For example, if you’re in 4000 odd BC in Israel, and you want to stop people killing each other, and most people agree it’s a good thing, but there’s a few nutters that go around not killing people, isn’t it a lot easier to invent someone bigger and more powerful who will meat out some serious godly punishment than open a discussion on shared morals. Thus agreed morals-> religion.

  3. Some other viewpoints/religions consider that morality arises from the “higher self”, which is the part of us that forms a spiritual connection. Which is quite similar to God, but accepts that morality can arise from within ourselves.

  4. Wheres part 5 of the story by the way? I’ve been waiting for it since Monday 30th August LOL

  5. @Amy – Although they may be bewildered at the idea of morality without God, equally I think it could be said that you’re bewildered that they can’t accept your point of view of their morality coming from the same “Godless” basis as yours. For them, God is a given, and anyone who says otherwise has gone wrong somewhere – while for you the non-existence of God is a given, and anyone who says otherwise has gone wrong somewhere. Leaving aside the foundations of these beliefs, the two points of view are incredibly difficult to reconcile without one or other party undergoing a massive shift in how they construct the world – although I suspect that won’t stop anyone trying!

    @Ben – I think it was almost certainly a case of co-evolution of the two over a very long period of time, although at a certain level morality can be usefully compared to the “social behaviour” that biologists record in other species – especially chimps. Morality and religious belief are both socially constructed concepts that, among other things, describe how (and perhaps why) humans should live in society together, but as such they are also bound-up with politics, economics and all sorts of other influencing factors.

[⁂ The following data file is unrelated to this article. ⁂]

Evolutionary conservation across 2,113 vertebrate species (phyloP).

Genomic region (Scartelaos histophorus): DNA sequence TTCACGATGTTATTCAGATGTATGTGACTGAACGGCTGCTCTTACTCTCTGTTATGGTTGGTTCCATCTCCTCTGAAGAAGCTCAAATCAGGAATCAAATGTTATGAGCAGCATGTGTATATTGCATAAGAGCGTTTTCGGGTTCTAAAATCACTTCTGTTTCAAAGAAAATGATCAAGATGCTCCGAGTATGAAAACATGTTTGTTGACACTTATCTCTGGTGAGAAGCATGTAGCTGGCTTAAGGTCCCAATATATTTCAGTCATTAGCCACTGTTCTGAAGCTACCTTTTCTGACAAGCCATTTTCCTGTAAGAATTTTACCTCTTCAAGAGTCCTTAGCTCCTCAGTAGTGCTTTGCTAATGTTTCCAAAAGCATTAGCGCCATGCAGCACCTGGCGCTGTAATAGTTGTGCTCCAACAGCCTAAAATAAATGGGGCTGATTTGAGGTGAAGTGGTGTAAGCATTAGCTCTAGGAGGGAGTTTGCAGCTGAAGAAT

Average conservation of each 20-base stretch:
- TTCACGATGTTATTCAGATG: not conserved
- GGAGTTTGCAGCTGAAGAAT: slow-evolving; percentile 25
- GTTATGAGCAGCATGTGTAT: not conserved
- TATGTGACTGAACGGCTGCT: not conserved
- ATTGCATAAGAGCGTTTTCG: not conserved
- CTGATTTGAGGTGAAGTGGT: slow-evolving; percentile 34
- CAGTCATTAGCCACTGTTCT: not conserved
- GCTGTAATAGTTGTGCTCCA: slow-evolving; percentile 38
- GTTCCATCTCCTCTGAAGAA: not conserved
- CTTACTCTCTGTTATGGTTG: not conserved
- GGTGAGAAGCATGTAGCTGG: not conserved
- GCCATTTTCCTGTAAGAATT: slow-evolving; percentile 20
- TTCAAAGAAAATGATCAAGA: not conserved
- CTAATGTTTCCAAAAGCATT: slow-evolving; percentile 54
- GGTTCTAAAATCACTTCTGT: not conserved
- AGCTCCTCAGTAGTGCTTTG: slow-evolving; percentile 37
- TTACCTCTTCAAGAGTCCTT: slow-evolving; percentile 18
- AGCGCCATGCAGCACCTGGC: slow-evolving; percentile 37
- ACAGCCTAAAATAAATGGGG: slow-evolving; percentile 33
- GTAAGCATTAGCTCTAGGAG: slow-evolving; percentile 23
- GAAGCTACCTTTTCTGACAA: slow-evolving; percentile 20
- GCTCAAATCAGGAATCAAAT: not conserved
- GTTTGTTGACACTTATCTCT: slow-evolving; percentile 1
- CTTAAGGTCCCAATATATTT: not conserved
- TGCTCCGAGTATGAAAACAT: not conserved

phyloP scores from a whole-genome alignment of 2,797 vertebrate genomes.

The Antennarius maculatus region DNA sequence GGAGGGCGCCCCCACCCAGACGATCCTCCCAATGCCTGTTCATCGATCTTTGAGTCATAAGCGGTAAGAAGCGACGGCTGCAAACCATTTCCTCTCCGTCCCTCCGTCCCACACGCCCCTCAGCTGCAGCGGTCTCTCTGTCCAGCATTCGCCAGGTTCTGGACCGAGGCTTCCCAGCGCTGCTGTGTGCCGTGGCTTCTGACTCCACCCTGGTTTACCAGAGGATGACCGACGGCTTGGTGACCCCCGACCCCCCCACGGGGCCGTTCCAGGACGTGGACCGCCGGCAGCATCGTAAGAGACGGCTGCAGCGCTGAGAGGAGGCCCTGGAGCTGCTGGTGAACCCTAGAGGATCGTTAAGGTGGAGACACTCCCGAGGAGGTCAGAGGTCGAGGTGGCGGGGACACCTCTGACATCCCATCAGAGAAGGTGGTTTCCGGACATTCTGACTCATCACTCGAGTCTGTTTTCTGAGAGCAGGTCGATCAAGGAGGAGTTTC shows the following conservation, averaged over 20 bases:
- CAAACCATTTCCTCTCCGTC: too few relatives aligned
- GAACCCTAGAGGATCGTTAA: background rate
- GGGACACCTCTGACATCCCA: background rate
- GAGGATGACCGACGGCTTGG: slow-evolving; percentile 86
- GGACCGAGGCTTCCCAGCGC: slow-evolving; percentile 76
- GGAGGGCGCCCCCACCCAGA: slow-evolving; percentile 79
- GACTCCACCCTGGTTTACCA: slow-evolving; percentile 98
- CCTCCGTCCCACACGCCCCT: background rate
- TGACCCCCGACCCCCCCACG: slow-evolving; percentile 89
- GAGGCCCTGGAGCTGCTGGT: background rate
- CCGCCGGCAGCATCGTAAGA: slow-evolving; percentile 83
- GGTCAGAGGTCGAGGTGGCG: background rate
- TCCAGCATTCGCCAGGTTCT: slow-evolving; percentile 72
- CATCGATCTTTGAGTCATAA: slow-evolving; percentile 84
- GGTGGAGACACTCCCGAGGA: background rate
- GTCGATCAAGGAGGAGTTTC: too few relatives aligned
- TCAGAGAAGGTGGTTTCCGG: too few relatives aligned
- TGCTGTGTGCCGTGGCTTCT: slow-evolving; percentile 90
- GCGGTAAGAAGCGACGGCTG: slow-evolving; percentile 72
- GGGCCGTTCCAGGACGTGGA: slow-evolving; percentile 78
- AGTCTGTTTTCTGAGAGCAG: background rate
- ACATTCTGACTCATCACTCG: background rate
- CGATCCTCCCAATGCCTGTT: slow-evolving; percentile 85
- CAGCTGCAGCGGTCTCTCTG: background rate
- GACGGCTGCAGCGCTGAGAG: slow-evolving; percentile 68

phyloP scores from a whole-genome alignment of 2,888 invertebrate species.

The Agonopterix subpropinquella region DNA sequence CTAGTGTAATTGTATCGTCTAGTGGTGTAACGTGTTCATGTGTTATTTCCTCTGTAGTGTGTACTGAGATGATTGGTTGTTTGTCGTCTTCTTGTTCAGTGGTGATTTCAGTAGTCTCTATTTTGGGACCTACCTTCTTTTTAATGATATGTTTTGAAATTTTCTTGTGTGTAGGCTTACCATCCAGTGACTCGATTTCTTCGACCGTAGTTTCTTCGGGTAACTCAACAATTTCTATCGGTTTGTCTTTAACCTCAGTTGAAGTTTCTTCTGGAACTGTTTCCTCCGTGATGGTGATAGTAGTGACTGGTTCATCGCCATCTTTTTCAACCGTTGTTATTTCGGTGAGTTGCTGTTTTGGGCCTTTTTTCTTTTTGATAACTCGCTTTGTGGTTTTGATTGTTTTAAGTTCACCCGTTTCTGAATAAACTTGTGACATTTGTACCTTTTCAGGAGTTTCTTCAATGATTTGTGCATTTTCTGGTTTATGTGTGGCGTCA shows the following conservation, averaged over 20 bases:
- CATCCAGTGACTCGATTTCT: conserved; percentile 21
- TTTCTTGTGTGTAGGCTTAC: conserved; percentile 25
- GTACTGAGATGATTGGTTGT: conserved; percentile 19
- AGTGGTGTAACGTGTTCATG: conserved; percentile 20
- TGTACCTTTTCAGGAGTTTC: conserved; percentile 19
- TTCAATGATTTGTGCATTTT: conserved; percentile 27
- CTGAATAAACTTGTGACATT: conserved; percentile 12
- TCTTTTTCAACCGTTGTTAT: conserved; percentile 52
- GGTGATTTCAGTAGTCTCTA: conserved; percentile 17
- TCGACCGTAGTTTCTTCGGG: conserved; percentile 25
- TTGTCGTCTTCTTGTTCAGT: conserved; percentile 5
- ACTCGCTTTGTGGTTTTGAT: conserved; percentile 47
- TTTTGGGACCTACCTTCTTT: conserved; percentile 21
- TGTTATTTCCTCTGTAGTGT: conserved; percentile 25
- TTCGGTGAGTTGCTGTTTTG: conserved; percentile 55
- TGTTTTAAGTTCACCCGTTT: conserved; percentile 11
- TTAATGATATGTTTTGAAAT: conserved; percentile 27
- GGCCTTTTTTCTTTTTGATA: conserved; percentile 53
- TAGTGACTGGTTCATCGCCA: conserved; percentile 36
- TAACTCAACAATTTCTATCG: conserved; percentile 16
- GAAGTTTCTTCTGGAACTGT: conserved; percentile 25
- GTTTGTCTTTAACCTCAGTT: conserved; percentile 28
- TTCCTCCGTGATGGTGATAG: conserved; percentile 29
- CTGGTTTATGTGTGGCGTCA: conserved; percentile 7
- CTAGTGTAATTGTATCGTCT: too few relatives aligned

There is a lot of evidence in the archaeological record for the evolution of “religious” behaviour and thought, but interestingly morality itself is a much neglected topic – perhaps because its such a minefield.

    @Wildpurl – I’d be interested to know your thoughts on where does the “higher self” construction of morality generally stand as far as universalism/relativism is concerned? Is morality considered to be a shared absolute, or is there room for different moral ideas to be considered equally? And the story is on its way – I’ve been taking photography classes the last few weeks so my schedule’s been a bit mucked up!